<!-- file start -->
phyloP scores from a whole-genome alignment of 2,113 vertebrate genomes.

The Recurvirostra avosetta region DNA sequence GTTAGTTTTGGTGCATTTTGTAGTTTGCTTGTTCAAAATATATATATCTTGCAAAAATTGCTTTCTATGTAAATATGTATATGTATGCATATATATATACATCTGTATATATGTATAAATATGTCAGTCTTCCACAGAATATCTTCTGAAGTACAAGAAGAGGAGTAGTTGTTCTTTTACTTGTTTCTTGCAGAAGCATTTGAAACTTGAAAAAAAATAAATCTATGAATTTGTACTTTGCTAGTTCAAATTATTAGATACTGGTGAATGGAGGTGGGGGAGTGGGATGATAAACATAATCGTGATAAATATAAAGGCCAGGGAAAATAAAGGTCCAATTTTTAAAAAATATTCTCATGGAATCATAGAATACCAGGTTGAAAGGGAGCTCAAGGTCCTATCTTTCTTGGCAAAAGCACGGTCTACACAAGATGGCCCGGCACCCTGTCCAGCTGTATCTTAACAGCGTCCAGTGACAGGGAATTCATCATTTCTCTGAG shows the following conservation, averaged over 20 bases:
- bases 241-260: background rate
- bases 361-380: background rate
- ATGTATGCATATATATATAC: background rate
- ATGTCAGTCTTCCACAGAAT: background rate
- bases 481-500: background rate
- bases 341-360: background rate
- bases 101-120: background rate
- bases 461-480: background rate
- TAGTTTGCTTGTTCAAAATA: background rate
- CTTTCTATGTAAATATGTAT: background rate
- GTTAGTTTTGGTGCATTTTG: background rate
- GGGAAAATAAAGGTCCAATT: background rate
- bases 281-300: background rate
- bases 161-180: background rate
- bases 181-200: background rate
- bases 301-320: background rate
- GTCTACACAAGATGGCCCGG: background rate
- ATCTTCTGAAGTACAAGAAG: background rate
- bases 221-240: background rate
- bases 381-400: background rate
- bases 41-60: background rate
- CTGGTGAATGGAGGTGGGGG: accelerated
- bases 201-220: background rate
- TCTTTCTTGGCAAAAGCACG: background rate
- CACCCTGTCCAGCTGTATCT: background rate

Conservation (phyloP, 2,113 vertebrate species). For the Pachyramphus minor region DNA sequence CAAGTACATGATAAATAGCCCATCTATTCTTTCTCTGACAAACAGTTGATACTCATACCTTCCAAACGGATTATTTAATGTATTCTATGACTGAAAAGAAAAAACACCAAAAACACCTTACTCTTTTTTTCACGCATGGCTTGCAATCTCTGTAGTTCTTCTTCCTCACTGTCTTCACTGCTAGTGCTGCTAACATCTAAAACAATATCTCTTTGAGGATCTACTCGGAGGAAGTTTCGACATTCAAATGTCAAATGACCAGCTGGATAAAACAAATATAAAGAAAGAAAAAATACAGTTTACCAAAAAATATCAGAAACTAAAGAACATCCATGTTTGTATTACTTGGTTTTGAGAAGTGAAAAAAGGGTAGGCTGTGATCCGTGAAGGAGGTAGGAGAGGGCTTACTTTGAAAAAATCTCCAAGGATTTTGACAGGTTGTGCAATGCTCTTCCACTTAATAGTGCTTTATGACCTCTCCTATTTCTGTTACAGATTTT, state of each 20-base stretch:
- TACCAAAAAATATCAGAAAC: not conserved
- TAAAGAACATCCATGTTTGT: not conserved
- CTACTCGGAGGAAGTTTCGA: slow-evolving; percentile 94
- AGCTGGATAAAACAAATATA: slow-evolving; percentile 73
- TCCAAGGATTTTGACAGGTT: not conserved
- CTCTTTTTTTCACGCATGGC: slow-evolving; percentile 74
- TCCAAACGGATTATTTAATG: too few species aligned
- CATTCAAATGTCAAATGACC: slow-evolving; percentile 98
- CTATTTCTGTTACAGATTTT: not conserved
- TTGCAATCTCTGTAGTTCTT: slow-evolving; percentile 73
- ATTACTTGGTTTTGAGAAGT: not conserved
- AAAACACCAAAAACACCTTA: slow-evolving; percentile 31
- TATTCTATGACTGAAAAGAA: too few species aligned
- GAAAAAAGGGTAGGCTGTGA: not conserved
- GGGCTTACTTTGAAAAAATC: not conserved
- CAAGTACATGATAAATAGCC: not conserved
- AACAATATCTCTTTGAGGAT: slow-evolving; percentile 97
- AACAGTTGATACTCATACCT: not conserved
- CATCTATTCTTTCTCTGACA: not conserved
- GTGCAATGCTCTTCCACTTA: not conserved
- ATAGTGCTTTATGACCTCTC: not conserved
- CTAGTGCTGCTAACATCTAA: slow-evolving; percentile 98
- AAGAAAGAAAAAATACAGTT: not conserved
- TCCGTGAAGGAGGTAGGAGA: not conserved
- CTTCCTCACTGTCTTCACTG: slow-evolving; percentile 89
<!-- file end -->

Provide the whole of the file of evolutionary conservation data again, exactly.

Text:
phyloP scores from a whole-genome alignment of 2,113 vertebrate genomes.

The Recurvirostra avosetta region DNA sequence GTTAGTTTTGGTGCATTTTGTAGTTTGCTTGTTCAAAATATATATATCTTGCAAAAATTGCTTTCTATGTAAATATGTATATGTATGCATATATATATACATCTGTATATATGTATAAATATGTCAGTCTTCCACAGAATATCTTCTGAAGTACAAGAAGAGGAGTAGTTGTTCTTTTACTTGTTTCTTGCAGAAGCATTTGAAACTTGAAAAAAAATAAATCTATGAATTTGTACTTTGCTAGTTCAAATTATTAGATACTGGTGAATGGAGGTGGGGGAGTGGGATGATAAACATAATCGTGATAAATATAAAGGCCAGGGAAAATAAAGGTCCAATTTTTAAAAAATATTCTCATGGAATCATAGAATACCAGGTTGAAAGGGAGCTCAAGGTCCTATCTTTCTTGGCAAAAGCACGGTCTACACAAGATGGCCCGGCACCCTGTCCAGCTGTATCTTAACAGCGTCCAGTGACAGGGAATTCATCATTTCTCTGAG shows the following conservation, averaged over 20 bases:
- bases 241-260: background rate
- bases 361-380: background rate
- ATGTATGCATATATATATAC: background rate
- ATGTCAGTCTTCCACAGAAT: background rate
- bases 481-500: background rate
- bases 341-360: background rate
- bases 101-120: background rate
- bases 461-480: background rate
- TAGTTTGCTTGTTCAAAATA: background rate
- CTTTCTATGTAAATATGTAT: background rate
- GTTAGTTTTGGTGCATTTTG: background rate
- GGGAAAATAAAGGTCCAATT: background rate
- bases 281-300: background rate
- bases 161-180: background rate
- bases 181-200: background rate
- bases 301-320: background rate
- GTCTACACAAGATGGCCCGG: background rate
- ATCTTCTGAAGTACAAGAAG: background rate
- bases 221-240: background rate
- bases 381-400: background rate
- bases 41-60: background rate
- CTGGTGAATGGAGGTGGGGG: accelerated
- bases 201-220: background rate
- TCTTTCTTGGCAAAAGCACG: background rate
- CACCCTGTCCAGCTGTATCT: background rate

Conservation (phyloP, 2,113 vertebrate species). For the Pachyramphus minor region DNA sequence CAAGTACATGATAAATAGCCCATCTATTCTTTCTCTGACAAACAGTTGATACTCATACCTTCCAAACGGATTATTTAATGTATTCTATGACTGAAAAGAAAAAACACCAAAAACACCTTACTCTTTTTTTCACGCATGGCTTGCAATCTCTGTAGTTCTTCTTCCTCACTGTCTTCACTGCTAGTGCTGCTAACATCTAAAACAATATCTCTTTGAGGATCTACTCGGAGGAAGTTTCGACATTCAAATGTCAAATGACCAGCTGGATAAAACAAATATAAAGAAAGAAAAAATACAGTTTACCAAAAAATATCAGAAACTAAAGAACATCCATGTTTGTATTACTTGGTTTTGAGAAGTGAAAAAAGGGTAGGCTGTGATCCGTGAAGGAGGTAGGAGAGGGCTTACTTTGAAAAAATCTCCAAGGATTTTGACAGGTTGTGCAATGCTCTTCCACTTAATAGTGCTTTATGACCTCTCCTATTTCTGTTACAGATTTT, state of each 20-base stretch:
- TACCAAAAAATATCAGAAAC: not conserved
- TAAAGAACATCCATGTTTGT: not conserved
- CTACTCGGAGGAAGTTTCGA: slow-evolving; percentile 94
- AGCTGGATAAAACAAATATA: slow-evolving; percentile 73
- TCCAAGGATTTTGACAGGTT: not conserved
- CTCTTTTTTTCACGCATGGC: slow-evolving; percentile 74
- TCCAAACGGATTATTTAATG: too few species aligned
- CATTCAAATGTCAAATGACC: slow-evolving; percentile 98
- CTATTTCTGTTACAGATTTT: not conserved
- TTGCAATCTCTGTAGTTCTT: slow-evolving; percentile 73
- ATTACTTGGTTTTGAGAAGT: not conserved
- AAAACACCAAAAACACCTTA: slow-evolving; percentile 31
- TATTCTATGACTGAAAAGAA: too few species aligned
- GAAAAAAGGGTAGGCTGTGA: not conserved
- GGGCTTACTTTGAAAAAATC: not conserved
- CAAGTACATGATAAATAGCC: not conserved
- AACAATATCTCTTTGAGGAT: slow-evolving; percentile 97
- AACAGTTGATACTCATACCT: not conserved
- CATCTATTCTTTCTCTGACA: not conserved
- GTGCAATGCTCTTCCACTTA: not conserved
- ATAGTGCTTTATGACCTCTC: not conserved
- CTAGTGCTGCTAACATCTAA: slow-evolving; percentile 98
- AAGAAAGAAAAAATACAGTT: not conserved
- TCCGTGAAGGAGGTAGGAGA: not conserved
- CTTCCTCACTGTCTTCACTG: slow-evolving; percentile 89